Growing up, Peter aspired to become an engineer. Now, Peter is a third-year software engineering student at a Kenyan university.
“I come from a humble background. My mum did menial jobs to educate me, and there are times I had to stay out of school to assist her in raising my school fees. During such times, I would ask my friends for notes from the day and study almost the whole night using a kerosene lamp,” he reveals.
His dedication, resilience, and diligence paid off handsomely when he passed KCSE. But that was as far as his excitement would go. “There was no way my mum could afford my university school fees even if she worked day and night,” he says.
Then Peter got wind that a not-for-profit organization – Moja Tu – gave educational scholarships to children like him. So, he researched more about the program and submitted his application, which came through. And that’s how Peter finally got to join university and eventually pursue an engineering course, his childhood dream.
“At first, I wasn’t sure if I was going to get the sponsorship till someone called to inform me of the good news. My university life is different from what I experienced while in primary and secondary school – I no longer have to miss classes or work to stay in school. The program caters to all my educational needs. Also, I have gained a new family who genuinely want the best for me,” he says while heaving a sigh of relief, memories of yesteryears’ struggle seemingly still so fresh in his mind.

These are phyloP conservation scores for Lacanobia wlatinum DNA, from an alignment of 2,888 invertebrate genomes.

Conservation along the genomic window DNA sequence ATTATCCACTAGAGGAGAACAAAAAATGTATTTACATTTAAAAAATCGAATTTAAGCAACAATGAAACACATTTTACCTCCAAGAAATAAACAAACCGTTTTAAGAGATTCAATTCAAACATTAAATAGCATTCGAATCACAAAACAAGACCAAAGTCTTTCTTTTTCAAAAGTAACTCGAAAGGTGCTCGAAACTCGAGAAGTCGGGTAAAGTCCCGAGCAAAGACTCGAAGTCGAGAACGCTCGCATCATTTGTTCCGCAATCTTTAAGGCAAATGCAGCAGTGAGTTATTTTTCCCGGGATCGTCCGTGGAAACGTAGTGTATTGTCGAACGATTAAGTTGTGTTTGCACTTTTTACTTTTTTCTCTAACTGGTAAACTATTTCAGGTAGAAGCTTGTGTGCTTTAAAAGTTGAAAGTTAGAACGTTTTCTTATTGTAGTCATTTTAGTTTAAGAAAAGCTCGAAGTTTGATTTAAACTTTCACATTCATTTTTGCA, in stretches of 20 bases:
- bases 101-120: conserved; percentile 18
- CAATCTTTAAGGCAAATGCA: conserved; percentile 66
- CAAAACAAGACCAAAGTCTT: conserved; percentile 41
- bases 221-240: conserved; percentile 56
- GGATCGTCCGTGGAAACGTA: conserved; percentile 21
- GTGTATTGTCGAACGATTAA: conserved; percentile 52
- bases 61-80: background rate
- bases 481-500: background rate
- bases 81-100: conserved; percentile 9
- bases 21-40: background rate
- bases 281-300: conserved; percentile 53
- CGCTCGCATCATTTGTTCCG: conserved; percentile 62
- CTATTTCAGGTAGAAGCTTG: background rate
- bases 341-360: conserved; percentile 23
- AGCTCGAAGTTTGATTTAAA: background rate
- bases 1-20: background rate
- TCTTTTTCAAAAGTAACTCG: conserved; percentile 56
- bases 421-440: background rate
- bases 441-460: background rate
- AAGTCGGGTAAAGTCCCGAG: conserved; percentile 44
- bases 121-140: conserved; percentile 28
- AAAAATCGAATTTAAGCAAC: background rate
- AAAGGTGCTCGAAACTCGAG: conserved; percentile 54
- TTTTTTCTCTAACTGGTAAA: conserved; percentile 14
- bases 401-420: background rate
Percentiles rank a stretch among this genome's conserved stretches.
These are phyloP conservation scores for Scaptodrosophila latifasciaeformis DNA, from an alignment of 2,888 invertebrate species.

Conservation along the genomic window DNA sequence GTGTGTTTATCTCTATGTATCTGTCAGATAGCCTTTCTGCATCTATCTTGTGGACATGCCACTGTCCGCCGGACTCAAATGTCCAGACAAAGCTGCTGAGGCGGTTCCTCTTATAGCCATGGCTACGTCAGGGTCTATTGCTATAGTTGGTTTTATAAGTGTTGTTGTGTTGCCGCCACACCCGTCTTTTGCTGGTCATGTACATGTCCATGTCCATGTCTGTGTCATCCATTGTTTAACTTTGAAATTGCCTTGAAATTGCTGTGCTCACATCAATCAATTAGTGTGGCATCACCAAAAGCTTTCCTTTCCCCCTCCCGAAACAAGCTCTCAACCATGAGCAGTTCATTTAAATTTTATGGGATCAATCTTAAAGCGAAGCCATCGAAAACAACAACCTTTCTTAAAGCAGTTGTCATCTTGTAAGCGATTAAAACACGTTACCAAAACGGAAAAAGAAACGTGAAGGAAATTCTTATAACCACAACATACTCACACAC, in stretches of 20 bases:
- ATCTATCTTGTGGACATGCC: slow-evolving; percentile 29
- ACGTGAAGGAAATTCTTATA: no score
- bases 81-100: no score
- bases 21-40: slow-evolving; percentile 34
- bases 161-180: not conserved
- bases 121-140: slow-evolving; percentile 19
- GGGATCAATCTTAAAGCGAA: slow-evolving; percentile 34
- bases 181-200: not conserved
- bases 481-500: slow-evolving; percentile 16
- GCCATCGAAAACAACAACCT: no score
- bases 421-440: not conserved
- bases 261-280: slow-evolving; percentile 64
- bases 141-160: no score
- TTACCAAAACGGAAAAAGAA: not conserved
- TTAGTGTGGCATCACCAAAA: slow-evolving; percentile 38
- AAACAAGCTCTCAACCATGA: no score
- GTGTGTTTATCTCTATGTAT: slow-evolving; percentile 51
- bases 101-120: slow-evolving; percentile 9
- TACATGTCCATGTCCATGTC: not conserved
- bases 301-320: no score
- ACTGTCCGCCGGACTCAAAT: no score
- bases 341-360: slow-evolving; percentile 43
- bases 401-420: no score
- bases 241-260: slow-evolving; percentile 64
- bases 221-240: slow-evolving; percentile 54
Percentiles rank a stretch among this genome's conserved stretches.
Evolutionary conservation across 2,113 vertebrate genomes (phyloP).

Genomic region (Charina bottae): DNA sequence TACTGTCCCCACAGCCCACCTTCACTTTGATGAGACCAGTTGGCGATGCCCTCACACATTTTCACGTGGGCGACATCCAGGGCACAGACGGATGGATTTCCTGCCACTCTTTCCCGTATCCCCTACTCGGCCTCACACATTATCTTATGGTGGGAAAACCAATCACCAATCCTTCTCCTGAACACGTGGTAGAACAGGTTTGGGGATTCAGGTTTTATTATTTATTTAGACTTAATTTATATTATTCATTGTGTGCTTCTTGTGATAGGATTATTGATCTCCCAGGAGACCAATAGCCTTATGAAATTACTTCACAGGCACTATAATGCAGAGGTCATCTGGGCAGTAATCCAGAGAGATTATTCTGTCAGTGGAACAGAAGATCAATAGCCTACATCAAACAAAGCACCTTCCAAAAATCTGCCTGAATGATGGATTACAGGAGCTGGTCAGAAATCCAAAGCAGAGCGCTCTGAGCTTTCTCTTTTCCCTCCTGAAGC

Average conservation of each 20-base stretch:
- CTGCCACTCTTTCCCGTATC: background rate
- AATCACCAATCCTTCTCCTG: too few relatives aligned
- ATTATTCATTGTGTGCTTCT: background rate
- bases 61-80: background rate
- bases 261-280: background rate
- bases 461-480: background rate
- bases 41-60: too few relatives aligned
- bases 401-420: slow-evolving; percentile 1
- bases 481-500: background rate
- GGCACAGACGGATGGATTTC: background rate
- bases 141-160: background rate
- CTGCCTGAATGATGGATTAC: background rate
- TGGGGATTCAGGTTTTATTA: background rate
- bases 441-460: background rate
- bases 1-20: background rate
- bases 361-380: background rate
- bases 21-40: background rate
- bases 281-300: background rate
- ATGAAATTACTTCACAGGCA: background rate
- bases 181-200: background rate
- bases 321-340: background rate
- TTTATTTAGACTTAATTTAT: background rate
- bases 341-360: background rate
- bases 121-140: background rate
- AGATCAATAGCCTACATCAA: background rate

Peter says he now can focus wholly on his studies, which has made him very competent in the field. Knowing that he has accountability partners in Moja Tu also helps to keep him grounded. Recently, we had challenges with our Asante Project – a food distribution and communication app developed by Moja Tu students. Peter was able to identify the problem and fix it, a testament to his prowess in the field.
“I have majored in web development, particularly Server-Side Programming. With the knowledge I have in Node Js, I can build almost any kind of web application,” he asserts confidently.
It does help that most of the Moja Tu board members are in the technology field, and Peter gets to glean from them whenever they visit the country. Peter says that through Moja Tu, his worldview has been broadened, making him see things from a different perspective.
“I see myself as a global citizen, and so I work to acquire skills that will make me thrive wherever I go,” he says and adds, “I am forever indebted to Kathy and Michael, who saw the potential in me and took the risk of sending me to school. They’re my greatest source of inspiration and my best friends, as they always give me the best advice. One of the greatest lessons I’ve learned from them is always to give back and help change a life for the better. That’s the best gift you can give humanity.”